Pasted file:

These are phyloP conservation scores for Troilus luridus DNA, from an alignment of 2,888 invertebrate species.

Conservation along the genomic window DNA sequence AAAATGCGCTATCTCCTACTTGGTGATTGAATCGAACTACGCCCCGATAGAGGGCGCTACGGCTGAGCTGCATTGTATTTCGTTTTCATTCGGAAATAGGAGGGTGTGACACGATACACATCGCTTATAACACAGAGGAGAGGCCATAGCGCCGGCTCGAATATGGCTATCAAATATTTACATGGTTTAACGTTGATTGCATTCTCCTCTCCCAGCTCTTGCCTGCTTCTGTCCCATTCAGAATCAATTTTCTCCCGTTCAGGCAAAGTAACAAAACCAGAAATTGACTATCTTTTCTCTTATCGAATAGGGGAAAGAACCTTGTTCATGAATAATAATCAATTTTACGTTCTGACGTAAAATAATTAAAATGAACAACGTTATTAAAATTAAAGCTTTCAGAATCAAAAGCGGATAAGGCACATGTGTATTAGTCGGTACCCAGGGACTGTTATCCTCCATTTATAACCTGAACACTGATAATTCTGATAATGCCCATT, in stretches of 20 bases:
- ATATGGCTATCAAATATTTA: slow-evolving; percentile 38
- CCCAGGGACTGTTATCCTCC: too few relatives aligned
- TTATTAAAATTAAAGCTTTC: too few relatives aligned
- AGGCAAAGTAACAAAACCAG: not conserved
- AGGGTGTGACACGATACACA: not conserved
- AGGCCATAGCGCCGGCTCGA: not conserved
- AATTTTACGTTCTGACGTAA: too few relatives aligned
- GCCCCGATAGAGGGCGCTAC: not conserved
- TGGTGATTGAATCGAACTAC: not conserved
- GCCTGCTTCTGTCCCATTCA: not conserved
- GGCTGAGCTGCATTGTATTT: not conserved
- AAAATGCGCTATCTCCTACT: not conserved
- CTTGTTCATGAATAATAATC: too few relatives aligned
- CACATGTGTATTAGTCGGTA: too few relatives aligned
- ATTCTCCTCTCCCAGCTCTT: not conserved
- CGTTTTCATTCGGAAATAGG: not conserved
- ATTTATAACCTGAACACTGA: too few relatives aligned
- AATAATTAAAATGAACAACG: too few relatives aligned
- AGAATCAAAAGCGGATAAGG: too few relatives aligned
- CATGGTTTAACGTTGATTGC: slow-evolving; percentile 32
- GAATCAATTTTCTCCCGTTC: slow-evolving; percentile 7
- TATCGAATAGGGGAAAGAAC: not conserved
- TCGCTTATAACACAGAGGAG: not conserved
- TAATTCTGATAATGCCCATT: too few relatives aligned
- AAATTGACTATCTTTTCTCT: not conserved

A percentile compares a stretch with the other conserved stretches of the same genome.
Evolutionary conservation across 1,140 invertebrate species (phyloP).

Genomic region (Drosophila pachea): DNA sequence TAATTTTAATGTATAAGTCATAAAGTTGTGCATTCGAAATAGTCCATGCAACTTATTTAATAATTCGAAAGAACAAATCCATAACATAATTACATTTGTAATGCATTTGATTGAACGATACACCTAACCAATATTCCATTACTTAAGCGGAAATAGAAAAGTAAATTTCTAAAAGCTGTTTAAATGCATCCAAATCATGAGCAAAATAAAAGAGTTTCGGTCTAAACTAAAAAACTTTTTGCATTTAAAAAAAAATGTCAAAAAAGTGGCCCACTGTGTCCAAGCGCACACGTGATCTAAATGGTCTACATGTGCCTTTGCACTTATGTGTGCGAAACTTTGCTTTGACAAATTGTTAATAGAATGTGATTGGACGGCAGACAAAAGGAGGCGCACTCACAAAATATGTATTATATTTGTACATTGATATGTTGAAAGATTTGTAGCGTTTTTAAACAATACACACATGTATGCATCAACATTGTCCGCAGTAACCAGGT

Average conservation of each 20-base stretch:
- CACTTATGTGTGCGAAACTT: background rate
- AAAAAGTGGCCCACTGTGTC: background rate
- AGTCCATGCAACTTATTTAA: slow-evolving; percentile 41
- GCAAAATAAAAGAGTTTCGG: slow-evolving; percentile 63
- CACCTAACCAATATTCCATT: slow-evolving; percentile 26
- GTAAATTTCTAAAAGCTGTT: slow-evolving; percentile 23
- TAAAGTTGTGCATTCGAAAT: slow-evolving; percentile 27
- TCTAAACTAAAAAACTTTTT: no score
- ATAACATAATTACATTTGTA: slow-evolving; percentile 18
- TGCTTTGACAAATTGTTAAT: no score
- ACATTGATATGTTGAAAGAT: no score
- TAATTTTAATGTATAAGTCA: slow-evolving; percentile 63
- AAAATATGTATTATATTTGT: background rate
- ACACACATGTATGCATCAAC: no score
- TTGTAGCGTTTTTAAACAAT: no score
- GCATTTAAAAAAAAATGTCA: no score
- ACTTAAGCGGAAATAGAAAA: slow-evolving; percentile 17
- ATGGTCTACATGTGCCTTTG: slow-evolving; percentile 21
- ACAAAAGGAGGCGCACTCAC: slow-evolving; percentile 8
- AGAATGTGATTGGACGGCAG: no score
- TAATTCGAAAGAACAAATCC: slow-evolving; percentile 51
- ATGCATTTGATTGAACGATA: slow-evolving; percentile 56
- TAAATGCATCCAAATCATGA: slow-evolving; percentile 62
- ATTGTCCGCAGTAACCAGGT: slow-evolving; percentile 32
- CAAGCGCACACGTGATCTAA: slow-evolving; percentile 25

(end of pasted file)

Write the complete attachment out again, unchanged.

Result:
These are phyloP conservation scores for Troilus luridus DNA, from an alignment of 2,888 invertebrate species.

Conservation along the genomic window DNA sequence AAAATGCGCTATCTCCTACTTGGTGATTGAATCGAACTACGCCCCGATAGAGGGCGCTACGGCTGAGCTGCATTGTATTTCGTTTTCATTCGGAAATAGGAGGGTGTGACACGATACACATCGCTTATAACACAGAGGAGAGGCCATAGCGCCGGCTCGAATATGGCTATCAAATATTTACATGGTTTAACGTTGATTGCATTCTCCTCTCCCAGCTCTTGCCTGCTTCTGTCCCATTCAGAATCAATTTTCTCCCGTTCAGGCAAAGTAACAAAACCAGAAATTGACTATCTTTTCTCTTATCGAATAGGGGAAAGAACCTTGTTCATGAATAATAATCAATTTTACGTTCTGACGTAAAATAATTAAAATGAACAACGTTATTAAAATTAAAGCTTTCAGAATCAAAAGCGGATAAGGCACATGTGTATTAGTCGGTACCCAGGGACTGTTATCCTCCATTTATAACCTGAACACTGATAATTCTGATAATGCCCATT, in stretches of 20 bases:
- ATATGGCTATCAAATATTTA: slow-evolving; percentile 38
- CCCAGGGACTGTTATCCTCC: too few relatives aligned
- TTATTAAAATTAAAGCTTTC: too few relatives aligned
- AGGCAAAGTAACAAAACCAG: not conserved
- AGGGTGTGACACGATACACA: not conserved
- AGGCCATAGCGCCGGCTCGA: not conserved
- AATTTTACGTTCTGACGTAA: too few relatives aligned
- GCCCCGATAGAGGGCGCTAC: not conserved
- TGGTGATTGAATCGAACTAC: not conserved
- GCCTGCTTCTGTCCCATTCA: not conserved
- GGCTGAGCTGCATTGTATTT: not conserved
- AAAATGCGCTATCTCCTACT: not conserved
- CTTGTTCATGAATAATAATC: too few relatives aligned
- CACATGTGTATTAGTCGGTA: too few relatives aligned
- ATTCTCCTCTCCCAGCTCTT: not conserved
- CGTTTTCATTCGGAAATAGG: not conserved
- ATTTATAACCTGAACACTGA: too few relatives aligned
- AATAATTAAAATGAACAACG: too few relatives aligned
- AGAATCAAAAGCGGATAAGG: too few relatives aligned
- CATGGTTTAACGTTGATTGC: slow-evolving; percentile 32
- GAATCAATTTTCTCCCGTTC: slow-evolving; percentile 7
- TATCGAATAGGGGAAAGAAC: not conserved
- TCGCTTATAACACAGAGGAG: not conserved
- TAATTCTGATAATGCCCATT: too few relatives aligned
- AAATTGACTATCTTTTCTCT: not conserved

A percentile compares a stretch with the other conserved stretches of the same genome.
Evolutionary conservation across 1,140 invertebrate species (phyloP).

Genomic region (Drosophila pachea): DNA sequence TAATTTTAATGTATAAGTCATAAAGTTGTGCATTCGAAATAGTCCATGCAACTTATTTAATAATTCGAAAGAACAAATCCATAACATAATTACATTTGTAATGCATTTGATTGAACGATACACCTAACCAATATTCCATTACTTAAGCGGAAATAGAAAAGTAAATTTCTAAAAGCTGTTTAAATGCATCCAAATCATGAGCAAAATAAAAGAGTTTCGGTCTAAACTAAAAAACTTTTTGCATTTAAAAAAAAATGTCAAAAAAGTGGCCCACTGTGTCCAAGCGCACACGTGATCTAAATGGTCTACATGTGCCTTTGCACTTATGTGTGCGAAACTTTGCTTTGACAAATTGTTAATAGAATGTGATTGGACGGCAGACAAAAGGAGGCGCACTCACAAAATATGTATTATATTTGTACATTGATATGTTGAAAGATTTGTAGCGTTTTTAAACAATACACACATGTATGCATCAACATTGTCCGCAGTAACCAGGT

Average conservation of each 20-base stretch:
- CACTTATGTGTGCGAAACTT: background rate
- AAAAAGTGGCCCACTGTGTC: background rate
- AGTCCATGCAACTTATTTAA: slow-evolving; percentile 41
- GCAAAATAAAAGAGTTTCGG: slow-evolving; percentile 63
- CACCTAACCAATATTCCATT: slow-evolving; percentile 26
- GTAAATTTCTAAAAGCTGTT: slow-evolving; percentile 23
- TAAAGTTGTGCATTCGAAAT: slow-evolving; percentile 27
- TCTAAACTAAAAAACTTTTT: no score
- ATAACATAATTACATTTGTA: slow-evolving; percentile 18
- TGCTTTGACAAATTGTTAAT: no score
- ACATTGATATGTTGAAAGAT: no score
- TAATTTTAATGTATAAGTCA: slow-evolving; percentile 63
- AAAATATGTATTATATTTGT: background rate
- ACACACATGTATGCATCAAC: no score
- TTGTAGCGTTTTTAAACAAT: no score
- GCATTTAAAAAAAAATGTCA: no score
- ACTTAAGCGGAAATAGAAAA: slow-evolving; percentile 17
- ATGGTCTACATGTGCCTTTG: slow-evolving; percentile 21
- ACAAAAGGAGGCGCACTCAC: slow-evolving; percentile 8
- AGAATGTGATTGGACGGCAG: no score
- TAATTCGAAAGAACAAATCC: slow-evolving; percentile 51
- ATGCATTTGATTGAACGATA: slow-evolving; percentile 56
- TAAATGCATCCAAATCATGA: slow-evolving; percentile 62
- ATTGTCCGCAGTAACCAGGT: slow-evolving; percentile 32
- CAAGCGCACACGTGATCTAA: slow-evolving; percentile 25